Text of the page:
The CMPHF provides grants up to $7,500 per homeowner to fund accessibility and emergency repairs for low- and moderate-income special needs and elderly homeowners. This voluntary program is so popular that funds are typically fully requested in less than one day. We will continue to promote this program via a webinar.

Disaster Reconstruction Program

The DRP offers grants of up to $20,000 to homeowners and renters in disaster declared areas to assist with the purchase, construction, or repair of their primary residence. The program will continue to be promoted via a webinar and the FHLB website.

Non-lending activities

Technical assistance

The FHLB will continue to provide ongoing funding resources, information and technical assistance to members and their partners in support of economic development and community lending activities. The technical assistance may include project structuring and brokering, and developing relationships between resource representatives and members.

Education and training

The FHLB will continue to provide or participate in a variety of educational and training opportunities to members and sponsors involved in community lending. The training will be in the form of informational seminars, webinars, conferences, and other meetings co-sponsored with partnership organizations and others. In 2020, the FHLB offered numerous training opportunities despite limitations on in-person gatherings required by the COVID-19 pandemic.

Research

The FHLB will continue to stay abreast of ongoing research to assess unmet credit needs and market opportunities occurring throughout the Fifth District. The FHLB accomplishes this primarily through publicly available market information, such as the state housing finance agencies’ Housing Needs Assessments, attendance at industry events, informational exchanges with other Federal Home Loan Banks and, of course, engagement with its AHAC. The FHLB will also continue to assess the performance of each of its HCI programs.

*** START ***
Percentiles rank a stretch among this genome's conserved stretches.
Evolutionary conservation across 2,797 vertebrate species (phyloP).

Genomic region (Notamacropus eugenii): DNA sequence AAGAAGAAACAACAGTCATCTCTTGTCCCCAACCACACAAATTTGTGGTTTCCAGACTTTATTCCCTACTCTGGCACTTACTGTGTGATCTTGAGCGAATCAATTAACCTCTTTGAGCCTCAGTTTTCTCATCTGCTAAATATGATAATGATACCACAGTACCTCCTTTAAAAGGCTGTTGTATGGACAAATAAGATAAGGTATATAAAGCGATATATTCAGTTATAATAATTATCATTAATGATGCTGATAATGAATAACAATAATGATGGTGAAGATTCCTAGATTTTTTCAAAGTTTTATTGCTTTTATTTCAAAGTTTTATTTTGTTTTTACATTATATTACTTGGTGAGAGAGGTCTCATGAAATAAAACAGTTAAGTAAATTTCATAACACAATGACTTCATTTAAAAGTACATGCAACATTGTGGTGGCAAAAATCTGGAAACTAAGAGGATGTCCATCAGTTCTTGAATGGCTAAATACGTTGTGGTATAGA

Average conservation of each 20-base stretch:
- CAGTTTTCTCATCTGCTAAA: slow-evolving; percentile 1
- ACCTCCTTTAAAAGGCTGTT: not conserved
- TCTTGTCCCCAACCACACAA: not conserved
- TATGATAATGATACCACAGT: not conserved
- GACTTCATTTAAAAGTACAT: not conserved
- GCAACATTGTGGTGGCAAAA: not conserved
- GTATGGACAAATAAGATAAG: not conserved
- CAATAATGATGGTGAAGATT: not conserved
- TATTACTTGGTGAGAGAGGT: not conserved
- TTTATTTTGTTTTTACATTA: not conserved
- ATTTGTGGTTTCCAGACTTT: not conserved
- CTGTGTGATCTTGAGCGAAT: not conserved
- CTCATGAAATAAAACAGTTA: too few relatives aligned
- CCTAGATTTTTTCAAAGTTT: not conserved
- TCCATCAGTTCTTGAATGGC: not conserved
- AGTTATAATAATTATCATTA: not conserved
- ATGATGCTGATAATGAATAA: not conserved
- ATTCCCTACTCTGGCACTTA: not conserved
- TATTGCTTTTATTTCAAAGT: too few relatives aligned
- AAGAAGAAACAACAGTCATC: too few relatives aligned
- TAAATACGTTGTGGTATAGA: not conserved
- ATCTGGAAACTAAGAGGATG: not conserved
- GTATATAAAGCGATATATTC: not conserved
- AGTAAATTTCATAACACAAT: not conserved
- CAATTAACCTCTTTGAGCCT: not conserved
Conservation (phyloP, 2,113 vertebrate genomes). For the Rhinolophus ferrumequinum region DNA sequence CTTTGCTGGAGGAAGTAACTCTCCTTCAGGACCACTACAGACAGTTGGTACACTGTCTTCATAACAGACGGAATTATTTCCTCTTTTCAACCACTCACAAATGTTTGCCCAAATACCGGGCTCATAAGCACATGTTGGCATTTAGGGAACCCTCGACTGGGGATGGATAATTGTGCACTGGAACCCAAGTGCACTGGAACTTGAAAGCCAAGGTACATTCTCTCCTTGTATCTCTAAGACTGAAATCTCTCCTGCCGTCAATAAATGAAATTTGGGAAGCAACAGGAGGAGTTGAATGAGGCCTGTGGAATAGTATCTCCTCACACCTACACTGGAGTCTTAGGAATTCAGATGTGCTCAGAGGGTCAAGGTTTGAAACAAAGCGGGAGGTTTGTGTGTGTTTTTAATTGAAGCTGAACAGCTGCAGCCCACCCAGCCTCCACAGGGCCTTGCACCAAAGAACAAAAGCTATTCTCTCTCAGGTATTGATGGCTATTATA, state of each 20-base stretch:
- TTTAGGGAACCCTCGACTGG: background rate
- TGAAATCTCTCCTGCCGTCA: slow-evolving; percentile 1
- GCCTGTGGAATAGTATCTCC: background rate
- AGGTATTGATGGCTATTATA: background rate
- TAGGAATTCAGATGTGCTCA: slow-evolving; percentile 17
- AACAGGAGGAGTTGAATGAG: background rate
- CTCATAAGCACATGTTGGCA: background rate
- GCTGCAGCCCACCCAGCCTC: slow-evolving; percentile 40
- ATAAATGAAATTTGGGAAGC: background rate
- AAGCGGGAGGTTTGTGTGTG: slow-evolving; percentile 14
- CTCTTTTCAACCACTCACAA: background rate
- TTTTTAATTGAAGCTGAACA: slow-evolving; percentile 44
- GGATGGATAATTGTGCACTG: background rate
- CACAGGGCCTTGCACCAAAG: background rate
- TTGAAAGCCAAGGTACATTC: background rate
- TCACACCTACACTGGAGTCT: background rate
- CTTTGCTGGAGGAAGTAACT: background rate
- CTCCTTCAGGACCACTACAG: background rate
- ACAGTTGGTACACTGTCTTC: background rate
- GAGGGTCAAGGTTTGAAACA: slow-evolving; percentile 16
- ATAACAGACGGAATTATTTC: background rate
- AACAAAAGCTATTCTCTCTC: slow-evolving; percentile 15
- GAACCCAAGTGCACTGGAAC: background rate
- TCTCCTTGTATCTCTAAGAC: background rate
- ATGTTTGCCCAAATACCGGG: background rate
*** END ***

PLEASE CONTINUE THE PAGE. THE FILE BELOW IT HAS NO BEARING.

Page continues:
Information dissemination

The FHLB will continue to utilize its website, www.fhlbcin.com, webinars and workshops to inform members, community organizations, small businesses, and entrepreneurs about pre-development and financing resources, business development opportunities, and other technical assistance resources available through the FHLB. The FHLB will communicate information in FHLB publications about successful programs and projects to encourage participation by members and partners in economic development activities.

Performance goals

The CICA regulation requires the FHLB to develop annual performance goals and measurable achievement standards. The following is a summary of the 2021 goals and performance as of September 30, 2021:

Description 2021 Goal 2021 Progress 2022 Goals
Number of CICA Applications
(Definition: Number of CIP and EDP Applications submitted to the Bank)
30 8 10
Number of distinct Members utilizing CICA or ZIF
(Definition: Number of distinct Members that submit a CIP, EDP, or ZIF application)
15 3 5
Number of HCI Outreach Events
(Definition: Number of meetings in which educational material on one or more of the FHLB’s HCI programs are presented. This goal excludes individual FHLB visits to an organization or individual. Examples include AHP workshops, CICA roundtables, public forums/panels, etc.)